Impact of the partitioning scheme on divergence times inferred from Mammalian genomic data sets.

Voloch CM, Schrago CG - Evol. Bioinform. Online (2012)

Phylogenies used in this study. Topologies (A–C) refer to the taxonomic compositions 1 (A), 2 (B) and 3 (C) of the nuclear data set. Topologies (D–F) refer to the taxonomic compositions 1 (C), 2 (D) and 3 (F) of the mitochondrial data set. Phylogenies (C and F) were inferred in PhyML.Note: Black circles indicate nodes in which aLRT value was lower than 0.9, otherwise aLRT statistics = 1.
© Copyright Policy - open-access
Related In: Results  -  Collection

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getmorefigures.php?uid=PMC3362329&req=5

f1-ebo-8-2012-207: Phylogenies used in this study. Topologies (A–C) refer to the taxonomic compositions 1 (A), 2 (B) and 3 (C) of the nuclear data set. Topologies (D–F) refer to the taxonomic compositions 1 (C), 2 (D) and 3 (F) of the mitochondrial data set. Phylogenies (C and F) were inferred in PhyML.Note: Black circles indicate nodes in which aLRT value was lower than 0.9, otherwise aLRT statistics = 1.
Mentions: We have constructed two phylogenomic data sets to investigate the impact of data partitioning on mammalian divergence times. In each data set, chronological inferences were obtained by concatenating all of the genes in a single supermatrix or by allowing the partitions to have independent evolutionary parameters. To evaluate the behavior of the chronological estimates with increasing taxonomic sampling, we have studied three species compositions with increasing numbers of terminals in each data set (Fig. 1).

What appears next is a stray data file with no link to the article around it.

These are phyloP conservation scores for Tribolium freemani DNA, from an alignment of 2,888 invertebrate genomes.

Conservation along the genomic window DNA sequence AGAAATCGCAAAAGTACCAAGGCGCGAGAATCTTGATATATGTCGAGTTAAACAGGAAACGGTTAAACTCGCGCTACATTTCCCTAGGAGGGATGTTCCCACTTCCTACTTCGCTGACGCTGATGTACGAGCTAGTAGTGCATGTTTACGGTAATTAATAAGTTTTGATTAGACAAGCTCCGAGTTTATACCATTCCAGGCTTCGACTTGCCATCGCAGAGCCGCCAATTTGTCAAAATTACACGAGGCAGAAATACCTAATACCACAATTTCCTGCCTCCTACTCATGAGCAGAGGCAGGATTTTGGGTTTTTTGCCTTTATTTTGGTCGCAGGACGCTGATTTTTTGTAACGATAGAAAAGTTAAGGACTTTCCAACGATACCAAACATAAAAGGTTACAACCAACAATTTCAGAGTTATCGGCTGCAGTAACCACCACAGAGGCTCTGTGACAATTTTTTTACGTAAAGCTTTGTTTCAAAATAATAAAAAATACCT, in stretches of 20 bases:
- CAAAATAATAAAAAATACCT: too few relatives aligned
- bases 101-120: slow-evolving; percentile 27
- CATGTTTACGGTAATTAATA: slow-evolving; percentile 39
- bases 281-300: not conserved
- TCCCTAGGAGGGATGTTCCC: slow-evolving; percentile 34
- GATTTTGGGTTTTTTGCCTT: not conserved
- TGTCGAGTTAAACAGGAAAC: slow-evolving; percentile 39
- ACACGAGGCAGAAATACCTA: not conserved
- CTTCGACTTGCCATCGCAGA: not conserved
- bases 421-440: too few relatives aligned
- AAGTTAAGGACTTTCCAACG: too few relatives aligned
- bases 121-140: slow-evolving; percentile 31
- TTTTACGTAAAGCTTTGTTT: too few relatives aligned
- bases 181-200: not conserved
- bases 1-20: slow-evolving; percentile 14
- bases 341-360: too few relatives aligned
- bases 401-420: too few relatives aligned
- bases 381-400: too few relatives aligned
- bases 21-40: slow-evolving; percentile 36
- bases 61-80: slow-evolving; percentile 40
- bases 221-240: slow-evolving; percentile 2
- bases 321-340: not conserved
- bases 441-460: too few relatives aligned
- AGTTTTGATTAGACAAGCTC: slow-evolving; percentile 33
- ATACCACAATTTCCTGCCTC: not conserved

Bottom Line: However, the effect of the partitioning scheme on divergence time estimates has generally been ignored.After drawing divergence time inferences using the uncorrelated relaxed clock in BEAST, we have compared the age estimates between the partitioning schemes.Our results show that, in general, both schemes resulted in similar chronological estimates, however the concatenated data sets were more efficient than the partitioned ones in attaining suitable effective sample sizes.

View Article: PubMed Central - PubMed

Affiliation: Department of Genetics, Federal University of Rio de Janeiro, Rio de Janeiro, Brazil.

ABSTRACT
Data partitioning has long been regarded as an important parameter for phylogenetic inference. The division of heterogeneous multigene data sets into partitions with similar substitution patterns is known to increase the performance of probabilistic phylogenetic methods. However, the effect of the partitioning scheme on divergence time estimates has generally been ignored. To investigate the impact of data partitioning on the estimation of divergence times, we have constructed two genomic data sets. The first one with 15 nuclear genes comprising 50,928 bp were selected from the OrthoMam database; the second set was composed of complete mitochondrial genomes. We studied two partitioning schemes: concatenated supermatrices and partitioned gene analysis. We have also measured the impact of taxonomic sampling on the estimates. After drawing divergence time inferences using the uncorrelated relaxed clock in BEAST, we have compared the age estimates between the partitioning schemes. Our results show that, in general, both schemes resulted in similar chronological estimates, however the concatenated data sets were more efficient than the partitioned ones in attaining suitable effective sample sizes.

No MeSH data available.